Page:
Odorheiu Secuiesc is the second-largest city in Harghita County, Romania. In its short form, it is also known as Odorhei in Romanian and Udvarhely in Hungarian.
The town, as the former seat of the Udvarhely comitatus, is one of the historical centres of the Székely Land. The first known reference to the city was in a papal register of duties in 1333. Udvarhely was the location of the first national assembly of Székelys in 1357.
A fortress was built in the town in 1451. It was rebuilt and strengthened by John II Sigismund Zápolya in 1565, in order to control the Székelys. The latter, allied to the Wallachian Prince (and Habsburg partner) Michael the Brave during his campaign in Transylvania, destroyed the fortress in 1599. It was repeatedly rebuilt and destroyed again during history. The ruins of the structure are nowadays known as "The Székely-attacked fortress".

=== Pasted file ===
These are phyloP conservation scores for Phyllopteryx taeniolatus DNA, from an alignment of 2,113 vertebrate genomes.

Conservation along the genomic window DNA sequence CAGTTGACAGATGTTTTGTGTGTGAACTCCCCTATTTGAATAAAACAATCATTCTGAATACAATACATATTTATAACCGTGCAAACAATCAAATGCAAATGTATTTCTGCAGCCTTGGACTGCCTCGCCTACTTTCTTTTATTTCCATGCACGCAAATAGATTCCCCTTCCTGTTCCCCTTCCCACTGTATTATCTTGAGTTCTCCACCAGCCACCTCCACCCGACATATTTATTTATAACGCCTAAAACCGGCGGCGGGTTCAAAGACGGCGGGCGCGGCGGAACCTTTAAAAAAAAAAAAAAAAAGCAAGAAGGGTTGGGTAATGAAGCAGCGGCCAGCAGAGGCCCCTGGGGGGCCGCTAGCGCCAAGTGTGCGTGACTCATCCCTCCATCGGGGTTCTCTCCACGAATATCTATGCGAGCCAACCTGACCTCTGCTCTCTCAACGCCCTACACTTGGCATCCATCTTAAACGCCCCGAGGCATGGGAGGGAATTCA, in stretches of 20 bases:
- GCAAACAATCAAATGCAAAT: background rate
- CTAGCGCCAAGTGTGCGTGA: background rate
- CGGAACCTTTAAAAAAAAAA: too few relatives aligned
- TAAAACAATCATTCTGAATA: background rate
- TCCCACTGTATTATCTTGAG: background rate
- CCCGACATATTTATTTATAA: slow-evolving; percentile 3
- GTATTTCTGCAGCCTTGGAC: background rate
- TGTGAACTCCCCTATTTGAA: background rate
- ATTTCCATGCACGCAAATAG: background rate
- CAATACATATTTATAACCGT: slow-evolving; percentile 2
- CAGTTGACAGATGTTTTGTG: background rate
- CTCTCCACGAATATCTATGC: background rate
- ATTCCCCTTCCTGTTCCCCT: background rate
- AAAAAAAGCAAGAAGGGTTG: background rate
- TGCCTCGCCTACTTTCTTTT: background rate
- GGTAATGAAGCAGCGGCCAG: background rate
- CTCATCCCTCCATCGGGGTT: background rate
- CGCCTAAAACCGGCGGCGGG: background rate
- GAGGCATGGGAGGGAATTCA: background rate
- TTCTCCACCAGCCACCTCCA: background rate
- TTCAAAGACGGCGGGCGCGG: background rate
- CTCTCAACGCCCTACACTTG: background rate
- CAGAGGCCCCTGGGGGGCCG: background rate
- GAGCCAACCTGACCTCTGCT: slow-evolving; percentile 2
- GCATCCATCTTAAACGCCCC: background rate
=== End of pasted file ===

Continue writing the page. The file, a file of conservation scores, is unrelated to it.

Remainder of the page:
Odorheiu Secuiesc and the surrounding villages were hit by significant flooding in August 2005.
A statue park of historical persons important for the Székelys was unveiled in Odorheiu Secuiesc on May 22, 2004. This has created controversy, as one of the sculptures (The Wandering Szekler) was interpreted in the Romanian press as being that of writer, poet and convicted war criminal Albert Wass.